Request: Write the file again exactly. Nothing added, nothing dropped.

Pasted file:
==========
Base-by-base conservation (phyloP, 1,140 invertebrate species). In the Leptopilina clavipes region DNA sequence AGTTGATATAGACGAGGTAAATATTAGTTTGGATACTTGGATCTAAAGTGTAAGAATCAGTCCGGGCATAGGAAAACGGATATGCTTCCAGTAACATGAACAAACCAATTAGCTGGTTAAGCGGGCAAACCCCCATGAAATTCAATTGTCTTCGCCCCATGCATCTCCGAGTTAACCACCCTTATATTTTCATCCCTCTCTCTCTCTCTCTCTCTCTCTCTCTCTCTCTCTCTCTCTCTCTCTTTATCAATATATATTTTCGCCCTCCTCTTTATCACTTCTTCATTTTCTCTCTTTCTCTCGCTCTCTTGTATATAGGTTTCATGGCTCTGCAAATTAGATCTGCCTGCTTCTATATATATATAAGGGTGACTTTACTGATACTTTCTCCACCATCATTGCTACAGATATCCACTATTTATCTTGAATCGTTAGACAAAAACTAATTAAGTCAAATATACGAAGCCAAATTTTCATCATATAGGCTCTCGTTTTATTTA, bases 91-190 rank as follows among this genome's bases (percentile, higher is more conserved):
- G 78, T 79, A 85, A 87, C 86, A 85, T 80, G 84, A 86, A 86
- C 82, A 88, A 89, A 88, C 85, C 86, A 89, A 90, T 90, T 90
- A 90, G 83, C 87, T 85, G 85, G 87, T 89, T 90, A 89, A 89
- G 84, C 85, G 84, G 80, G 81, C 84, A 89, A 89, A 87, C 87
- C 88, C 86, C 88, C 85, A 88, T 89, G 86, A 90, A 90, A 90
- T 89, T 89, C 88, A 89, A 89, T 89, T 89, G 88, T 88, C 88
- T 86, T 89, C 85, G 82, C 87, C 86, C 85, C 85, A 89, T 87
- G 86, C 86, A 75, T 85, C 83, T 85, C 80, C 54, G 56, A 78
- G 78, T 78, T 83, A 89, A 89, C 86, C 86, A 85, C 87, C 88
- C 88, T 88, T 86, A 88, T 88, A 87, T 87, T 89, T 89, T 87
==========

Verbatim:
Base-by-base conservation (phyloP, 1,140 invertebrate species). In the Leptopilina clavipes region DNA sequence AGTTGATATAGACGAGGTAAATATTAGTTTGGATACTTGGATCTAAAGTGTAAGAATCAGTCCGGGCATAGGAAAACGGATATGCTTCCAGTAACATGAACAAACCAATTAGCTGGTTAAGCGGGCAAACCCCCATGAAATTCAATTGTCTTCGCCCCATGCATCTCCGAGTTAACCACCCTTATATTTTCATCCCTCTCTCTCTCTCTCTCTCTCTCTCTCTCTCTCTCTCTCTCTCTCTCTTTATCAATATATATTTTCGCCCTCCTCTTTATCACTTCTTCATTTTCTCTCTTTCTCTCGCTCTCTTGTATATAGGTTTCATGGCTCTGCAAATTAGATCTGCCTGCTTCTATATATATATAAGGGTGACTTTACTGATACTTTCTCCACCATCATTGCTACAGATATCCACTATTTATCTTGAATCGTTAGACAAAAACTAATTAAGTCAAATATACGAAGCCAAATTTTCATCATATAGGCTCTCGTTTTATTTA, bases 91-190 rank as follows among this genome's bases (percentile, higher is more conserved):
- G 78, T 79, A 85, A 87, C 86, A 85, T 80, G 84, A 86, A 86
- C 82, A 88, A 89, A 88, C 85, C 86, A 89, A 90, T 90, T 90
- A 90, G 83, C 87, T 85, G 85, G 87, T 89, T 90, A 89, A 89
- G 84, C 85, G 84, G 80, G 81, C 84, A 89, A 89, A 87, C 87
- C 88, C 86, C 88, C 85, A 88, T 89, G 86, A 90, A 90, A 90
- T 89, T 89, C 88, A 89, A 89, T 89, T 89, G 88, T 88, C 88
- T 86, T 89, C 85, G 82, C 87, C 86, C 85, C 85, A 89, T 87
- G 86, C 86, A 75, T 85, C 83, T 85, C 80, C 54, G 56, A 78
- G 78, T 78, T 83, A 89, A 89, C 86, C 86, A 85, C 87, C 88
- C 88, T 88, T 86, A 88, T 88, A 87, T 87, T 89, T 89, T 87